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JAMEs GRAHAME, author of “The Sabbath,” was born at Glasgow on the 22d of April 1765. His father followed the profession of a writer or law-agent in that city, and held a most respectable position in society, being alike valued for his business talents and integrity, and esteemed for his private worth. The mother of the subject of our notice is also represented as having been remarkable for the possession of many high qualities both of mind and heart ; and to the training derived from such parents, James Grahame unquestionably owed much of the intellectual distinction which he afterwards attained, as well as that purity of principle and moral rectitude by which he was equally characterised. His regular education commenced at the grammar-school of Glasgow, from which seminary he removed, at a fitting age, to the university of the same city. Here he spent five years in close and studious attendance on the literary and philosophical lectures of the college, and on those, in particular, of Professor Millar, whose prelections on law and government had an important influence in embuing the young student's mind with political opinions verging on extreme or ultra-liberalism. These opinions caused him, on the occurrence of the French Revolution, to give a warm and perhaps imprudent approval of the principles which led to that event, and to anticipate great results therefrom. He, like others, was doomed in this to receive a disappointment, as far as immediate consequences, at least, were concerned. Though much of the youthful life of Grahame was necessarily passed in the crowded walks of his native city, yet he was not deprived of those opportunities of viewing nature in her rural garb, which seem of so much consequence to the early formation of a poetical taste. The elder Grahame had a summer residence on the banks of the little stream called the Cart, and here James used to spend all the leisure time that could be spared from his town occupations. It was at this spot that he pored over the works of Milton, Thomson, and others whose writings proved most congenial to his taste. From these mental recreations, as well as from his graver academical studies, Grahame was called away at the age of nineteen, his father considering that the fitting time had then arrived for his entering on the profession of the law, to which the youth had been long destined by his parent. Accordingly, in the year 1784, James was bound apprentice to Mr Lawrence Hill, a Writer to the Signet in Edinburgh, and a relative of the Grahame family. Though he permitted himself to be articled to the legal profession without offering any opposition, the step was one not at all in consonance with the young man's wishes, nor agreeable to his peculiar tastes and sentiments. He was naturally of gentle temperament and delicate physical organisation, and a violent stroke on the head, which he received ere he left Glasgow, produced such a lasting effect upon his constitution, as to render him ever afterwards more unable than he might otherwise have been, to play an active part on so bustling a stage as that of the law. His father's slightest wish, however, had too much weight with the son to permit him to disclose the adverse bent of his inclinations, even on an occasion of such importance as the choice of a profession for life. After concluding his appointed term of service in Edinburgh with Mr Hill, Grahame underwent the customary trials, and was formally enrolled in the Society of Writers to the Signet. The influence of his family and friends rendered his prospects of success in this profession very flattering; but the death of his father, at the close of 1791, induced the subject of our memoir to enter the Faculty of Advocates, trusting that this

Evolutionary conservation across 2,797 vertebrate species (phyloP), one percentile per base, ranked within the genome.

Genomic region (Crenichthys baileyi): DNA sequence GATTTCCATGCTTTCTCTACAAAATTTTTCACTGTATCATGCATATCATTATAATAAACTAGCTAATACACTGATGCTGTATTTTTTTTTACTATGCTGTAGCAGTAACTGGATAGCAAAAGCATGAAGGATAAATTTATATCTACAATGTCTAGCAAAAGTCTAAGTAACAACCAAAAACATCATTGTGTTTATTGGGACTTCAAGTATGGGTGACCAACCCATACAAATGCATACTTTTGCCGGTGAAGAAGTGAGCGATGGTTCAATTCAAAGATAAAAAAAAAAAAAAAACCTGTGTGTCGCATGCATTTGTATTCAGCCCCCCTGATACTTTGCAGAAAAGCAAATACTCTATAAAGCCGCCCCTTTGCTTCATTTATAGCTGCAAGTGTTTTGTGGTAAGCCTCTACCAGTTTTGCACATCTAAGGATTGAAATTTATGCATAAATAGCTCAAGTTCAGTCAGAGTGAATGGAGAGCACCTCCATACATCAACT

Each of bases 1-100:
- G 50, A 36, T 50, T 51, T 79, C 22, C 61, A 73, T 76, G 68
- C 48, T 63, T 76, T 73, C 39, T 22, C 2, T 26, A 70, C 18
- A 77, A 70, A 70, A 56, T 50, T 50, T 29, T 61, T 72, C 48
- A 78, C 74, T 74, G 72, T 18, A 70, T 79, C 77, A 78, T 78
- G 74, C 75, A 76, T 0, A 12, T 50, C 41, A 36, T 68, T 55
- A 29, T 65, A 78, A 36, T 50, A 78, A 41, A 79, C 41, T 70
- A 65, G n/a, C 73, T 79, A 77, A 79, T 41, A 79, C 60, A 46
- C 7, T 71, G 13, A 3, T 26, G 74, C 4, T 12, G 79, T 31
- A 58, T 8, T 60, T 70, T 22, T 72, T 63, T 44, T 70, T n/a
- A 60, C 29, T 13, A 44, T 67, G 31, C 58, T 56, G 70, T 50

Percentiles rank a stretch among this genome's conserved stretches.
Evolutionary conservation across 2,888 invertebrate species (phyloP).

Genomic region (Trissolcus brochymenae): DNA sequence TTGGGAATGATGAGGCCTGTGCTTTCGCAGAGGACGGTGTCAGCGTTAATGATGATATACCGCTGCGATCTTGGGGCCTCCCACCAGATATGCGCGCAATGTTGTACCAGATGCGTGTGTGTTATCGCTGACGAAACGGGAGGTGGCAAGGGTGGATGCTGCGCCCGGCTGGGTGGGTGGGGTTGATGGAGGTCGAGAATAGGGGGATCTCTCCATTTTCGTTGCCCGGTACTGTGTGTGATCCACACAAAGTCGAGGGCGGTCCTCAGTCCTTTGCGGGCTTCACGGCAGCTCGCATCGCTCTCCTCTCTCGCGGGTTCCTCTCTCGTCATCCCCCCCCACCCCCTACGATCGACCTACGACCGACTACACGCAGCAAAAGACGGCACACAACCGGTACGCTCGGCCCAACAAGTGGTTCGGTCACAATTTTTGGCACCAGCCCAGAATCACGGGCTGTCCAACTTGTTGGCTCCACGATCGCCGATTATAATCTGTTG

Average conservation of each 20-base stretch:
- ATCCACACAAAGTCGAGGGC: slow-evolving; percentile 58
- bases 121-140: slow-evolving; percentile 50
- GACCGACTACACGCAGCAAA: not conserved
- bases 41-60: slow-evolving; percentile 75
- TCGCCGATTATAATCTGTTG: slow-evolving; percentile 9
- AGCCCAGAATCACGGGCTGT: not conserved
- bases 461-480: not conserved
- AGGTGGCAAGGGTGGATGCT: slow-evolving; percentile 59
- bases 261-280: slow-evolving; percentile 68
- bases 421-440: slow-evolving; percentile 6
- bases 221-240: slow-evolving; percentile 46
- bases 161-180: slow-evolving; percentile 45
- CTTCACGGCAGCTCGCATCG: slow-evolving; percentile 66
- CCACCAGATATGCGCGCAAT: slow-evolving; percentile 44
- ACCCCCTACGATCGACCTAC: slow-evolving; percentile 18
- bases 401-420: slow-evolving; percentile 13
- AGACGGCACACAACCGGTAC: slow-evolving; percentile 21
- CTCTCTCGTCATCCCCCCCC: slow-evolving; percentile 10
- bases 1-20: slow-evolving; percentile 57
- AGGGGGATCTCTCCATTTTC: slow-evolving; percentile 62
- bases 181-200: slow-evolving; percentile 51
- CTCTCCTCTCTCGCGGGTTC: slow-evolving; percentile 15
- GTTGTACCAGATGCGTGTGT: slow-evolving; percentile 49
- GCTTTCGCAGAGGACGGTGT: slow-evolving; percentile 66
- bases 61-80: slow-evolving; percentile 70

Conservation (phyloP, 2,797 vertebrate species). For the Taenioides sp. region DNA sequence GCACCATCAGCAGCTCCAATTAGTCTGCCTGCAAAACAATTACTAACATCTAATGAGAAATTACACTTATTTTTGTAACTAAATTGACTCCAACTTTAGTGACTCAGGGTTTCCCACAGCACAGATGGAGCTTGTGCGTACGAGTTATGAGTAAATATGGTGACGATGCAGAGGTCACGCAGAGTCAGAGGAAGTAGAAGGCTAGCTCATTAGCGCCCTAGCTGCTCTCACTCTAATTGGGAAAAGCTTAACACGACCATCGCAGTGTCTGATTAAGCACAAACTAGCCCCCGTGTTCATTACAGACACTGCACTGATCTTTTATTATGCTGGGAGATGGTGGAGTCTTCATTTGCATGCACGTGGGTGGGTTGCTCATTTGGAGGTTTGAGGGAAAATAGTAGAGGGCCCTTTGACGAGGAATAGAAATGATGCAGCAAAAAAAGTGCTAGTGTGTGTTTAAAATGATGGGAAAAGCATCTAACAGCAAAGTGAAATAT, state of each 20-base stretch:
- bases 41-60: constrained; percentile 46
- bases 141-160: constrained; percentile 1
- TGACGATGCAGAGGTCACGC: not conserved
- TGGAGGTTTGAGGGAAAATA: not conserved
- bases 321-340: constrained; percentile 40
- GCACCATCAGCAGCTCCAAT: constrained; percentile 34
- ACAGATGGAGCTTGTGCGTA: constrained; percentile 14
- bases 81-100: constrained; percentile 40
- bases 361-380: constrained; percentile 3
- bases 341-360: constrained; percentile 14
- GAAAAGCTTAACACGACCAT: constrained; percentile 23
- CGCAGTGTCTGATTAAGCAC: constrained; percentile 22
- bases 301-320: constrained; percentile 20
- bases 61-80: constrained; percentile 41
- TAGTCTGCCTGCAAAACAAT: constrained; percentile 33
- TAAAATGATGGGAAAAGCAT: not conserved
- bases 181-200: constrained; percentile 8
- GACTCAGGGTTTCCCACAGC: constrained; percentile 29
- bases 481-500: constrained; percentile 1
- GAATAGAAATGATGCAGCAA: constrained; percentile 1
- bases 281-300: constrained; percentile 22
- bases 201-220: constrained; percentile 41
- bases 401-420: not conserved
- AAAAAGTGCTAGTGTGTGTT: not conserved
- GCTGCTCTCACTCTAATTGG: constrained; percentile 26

department of the legal profession would yield him greater leisure to indulge the literary propensities which were in him already strong and unchangeable. In March 1795, he became a member of the Scottish bar. For upwards of twelve succeeding years he continued to attend the Court of Session in his capacity of advocate, and would probably have been a well employed one, had not his health prevented him not only from engaging laboriously in the duties of the profession, but even from desiring to attain a high degree of success. What business he did undertake was always well done, and his law papers, in particular, were drawn up with acknowledged ability and elegance; but, under all the circumstances, Grahame never became famous as a practitioner at the bar of his native country. During his term of study at the University of Glasgow, James Grahame had given proof of his early poetical tendencies, by collecting and publishing, at that time, a number of pieces which had been produced by him at various preceding periods. This little volume appears to be now lost to the world, a circumstance the less to be regretted, however, since it is understood to have chiefly contained the first rude draughts of pieces subsequently given to the public in an improved state. Passing over this early production, we find Mr Grahame next presenting himself in print in the columns of a Kelso newspaper. The compositions which appeared here were afterwards published in a complete and amended shape, under the collective denomination of the “Rural Calendar.” No reputation, of course, resulted to the author from these anonymous contributions to a provincial newspaper. In the year 1801, however, Mr Grahame appealed directly and openly to public favour. He issued from the press a dramatic poem upon the popular subject, and with the popular title, of “Mary Stewart, Queen of Scotland.” The best that can be said of this production is, that it shows the author to be a close observer of nature, and well read in the knowledge of the human heart. To dramatic skill and power the poem has not the most slender pretensions. Mr Grahame was married in the spring of 1802 to Miss Grahame, eldest daughter of a gentleman who filled the respectable situation of town-clerk of Annan, in Dumfriesshire. This lady was in every respect an eligible partner for the subject of our notice, as many after years of mutual happiness satisfactorily proved; but her attachment to her husband, and her consciousness of his talents, did not prevent her from at first taking part with those of his friends who counselled him to forsake poetry, as a field in which he was not fitted to excel. A most pleasing incident relieved Grahame from all domestic opposition, at least, on this score. At the time of his marriage, he had projected the composition of “The Sabbath,” and he pursued the task of writing it in secret, concealing the nature of his occupation from every one, his wife not excepted. The same concealment was observed when the poem was finished. It was sent to the press in 1804, and was published anonymously at the close of that year, the printer and bookseller only being cognisant of the author's name. Grahame took an early opportunity of bringing a copy of the completed work home with him, and left it upon his parlour table, as if for his own leisure reading. Entering the room soon afterwards, he found his wife earnestly engaged in the perusal of “The Sabbath;" and burning with tremulous impatience to know her opinion, he walked up and down for some time in almost breathless silence. At length, unconscious of the hopes and fears that agitated her partner's modest bosom, Mrs Grahame broke forth into a warm eulogy of the book, exclaiming finally, “Ah, James 1 if you could but produce a poem like this!” The pleasure derived by both parties from the acknowledgment What followed must have been ineffable. “The Sabbath” appeared in the form of a small duodecimo volume, and met with such immediate approval from the public, that the whole of the original impression was sold off in a few days. Unknown as the authorship then was, Mr Grahame derived much gratification from the praises bestowed on his work, both by professional critics and by private friends. But he had also to endure no slight mortification from the same cause. The Edinburgh Review noticed the work, and, while conferring considerable applause on it, sprinkled therewith a very liberal admixture of sarcasm and censure. It is but just to both critic and author, however, to state, that the notes appended to the poem received a much more severe judgment than the poem itself. IIeedless of such critical decisions, whether favourable or unfavourable, the public stamped the work at once with the warmest approbation ; nor, from that period to this, has “The Sabbath?” ever declined in popular esteem. A pamphlet, entitled “Thoughts on Trial by Jury,” was composed by Mr Grahame in the year 1806, and his conduct of his argument was able and convincing. The step which he advocated, nevertheless, was not accomplished till many years afterwards. In the following year (1807), he also avowed before his countrymen the authorship of “The Sabbath” and other Poems, which were then collected and published in two volumes by Blackwood. This disclosure rendered his name as much honoured at a distance as it had long been within the elegant circle in which he habitually moved—at least through the winter months of the year. The summer season was almost uniformly passed by him in some agreeable retreat in the country. His health, unhappily, was so often, and, at times, so long unsettled, that such periodical visits to the banks of the Esk, and other rural spots, became absolutely necessary to his comfort. Indeed, he constantly yearned to attain such a position in life as would enable him to pass all his days in the retirement which was most congenial to him both mentally and corporeally. On this account he had never ceased to entertain the hope of entering the clerical profession, by which consummation he thought his every wish would be realised. In the years 1807 and 1808, he employed himself sedulously, but unostentatiously, in preparing for ordination in the church of England. Before adverting to the consequences of these preparations, it ought to be mentioned that, in the course of the same two years, he produced the “Birds of Scotland,” and the “British Georgics,” of which poems the first was composed at Kirkhill on the Esk, and the second at a sweet retreat near his wife's native town of Annan. The “Birds” and the “Georgics” have not enjoyed so lasting a popularity as “The Sabbath,” but they were poems calculated to sustain the author's fame. In 1809, a poem on the subject of Slavery, from the pen of our author, made its appearance, in conjunction with two others, the one produced by James Montgomery, and the other by Miss Eliza Benger. These three pieces were published in one splendidly embellished volume, the expense of issuing which was borne by Mr Bowyer, a London citizen who was patriotically zealous for the commemoration, in a fitting form and manner, of the recent abolition of the traffic in slaves. All of these poems were compositions of high merit. In the same year (1809), on the 28th of May, Mr Grahame, having purposely visited England, was admitted to orders in the English church, by Dr Henry Bathurst, Bishop of Norwich. The Bishop of Norwich kindly pressed the newly ordained clergyman to reside within his diocese; but the health of the Scottish